4. Our faith hangs on the One who endured under the weight of the world’s sin. He bore it all on the cross — all the injustice, evil, failure, and deceitfulness of the world. He did not break or give up. He held steady to God’s goodness. His life-embrace frees us from the death-embrace of this world.

Earlier this evening I had the chorus to Bill Gaither’s song “Because He Lives” running through my head. I will end here:

Because he lives
I can face tomorrow
Because he lives
All fear is gone
Because I know he holds the future
And life is worth the living
Just because he lives.

Broken for You

 

Gilbert AM 11Jesus’s death by crucifixion might be described as a cruel, premeditated, communal act of bullying with fatal consequence. How does Jesus respond? Does the experience of oppression define him and his identity going forward?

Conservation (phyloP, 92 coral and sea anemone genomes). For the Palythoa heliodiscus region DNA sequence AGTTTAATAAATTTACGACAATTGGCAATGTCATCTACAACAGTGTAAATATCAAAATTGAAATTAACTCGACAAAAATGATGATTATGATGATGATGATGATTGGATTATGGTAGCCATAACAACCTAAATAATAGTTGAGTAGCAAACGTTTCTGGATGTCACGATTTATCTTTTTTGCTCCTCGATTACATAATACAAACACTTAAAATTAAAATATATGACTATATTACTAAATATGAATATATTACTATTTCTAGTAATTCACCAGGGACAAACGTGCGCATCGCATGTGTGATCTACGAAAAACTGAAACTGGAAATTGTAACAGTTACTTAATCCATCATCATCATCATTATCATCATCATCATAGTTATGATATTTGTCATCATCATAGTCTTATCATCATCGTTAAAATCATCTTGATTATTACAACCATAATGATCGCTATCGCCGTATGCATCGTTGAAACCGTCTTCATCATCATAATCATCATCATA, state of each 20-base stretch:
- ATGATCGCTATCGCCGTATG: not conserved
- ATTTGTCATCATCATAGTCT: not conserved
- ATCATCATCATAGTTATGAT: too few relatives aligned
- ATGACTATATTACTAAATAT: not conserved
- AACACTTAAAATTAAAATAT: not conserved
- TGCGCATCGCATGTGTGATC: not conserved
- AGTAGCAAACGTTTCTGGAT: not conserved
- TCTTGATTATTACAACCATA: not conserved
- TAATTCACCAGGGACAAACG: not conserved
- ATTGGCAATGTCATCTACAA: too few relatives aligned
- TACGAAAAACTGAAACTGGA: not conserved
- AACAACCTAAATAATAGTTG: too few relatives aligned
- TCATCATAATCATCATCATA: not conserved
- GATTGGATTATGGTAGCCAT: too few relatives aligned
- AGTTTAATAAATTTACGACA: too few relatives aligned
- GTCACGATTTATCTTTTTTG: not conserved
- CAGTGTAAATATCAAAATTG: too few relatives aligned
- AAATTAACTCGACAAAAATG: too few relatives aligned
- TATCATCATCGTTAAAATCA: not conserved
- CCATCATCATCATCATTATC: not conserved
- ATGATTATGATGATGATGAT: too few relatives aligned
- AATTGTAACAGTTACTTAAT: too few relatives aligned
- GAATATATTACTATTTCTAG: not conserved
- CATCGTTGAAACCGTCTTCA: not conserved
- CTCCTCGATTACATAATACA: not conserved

Evil is real and pain is valid, so I marvel at his redemption of the painful, horrific experience. Shortly after rising up from the dead, Jesus appears to the disciples early in the morning. Does he call up his pain and remind them of the offense? No. He makes them breakfast. He focuses on their well-being and thriving!

Jesus said to them, “Come and have breakfast.” None of the disciples dared ask him, “Who are you?” They knew it was the Lord. Jesus came, took the bread and gave it to them, and did the same with the fish. This was now the third time Jesus appeared to his disciples after he was raised from the dead. John 21:12-14

In contrast to the last supper, the first breakfast introduces the redemptive dynamic of Jesus Christ. He pours himself out. He is broken for them (for you and me). He turns oppression upside down. His very life and being call forth and empower a revolutionary response to evil.

Into the Light

June was a month of light. I followed the sun’s rising and setting on several days. I thought a lot about where the sun’s rays fell and what came into the light as the sun passed through the sky.

The sun is always a unifying symbol for me because I remember that people all over the world see the exact same sun. We are connected and bound together as earth dwellers. In a similar vein, allow me to describe a portion of David’s Psalm 24 in my own words.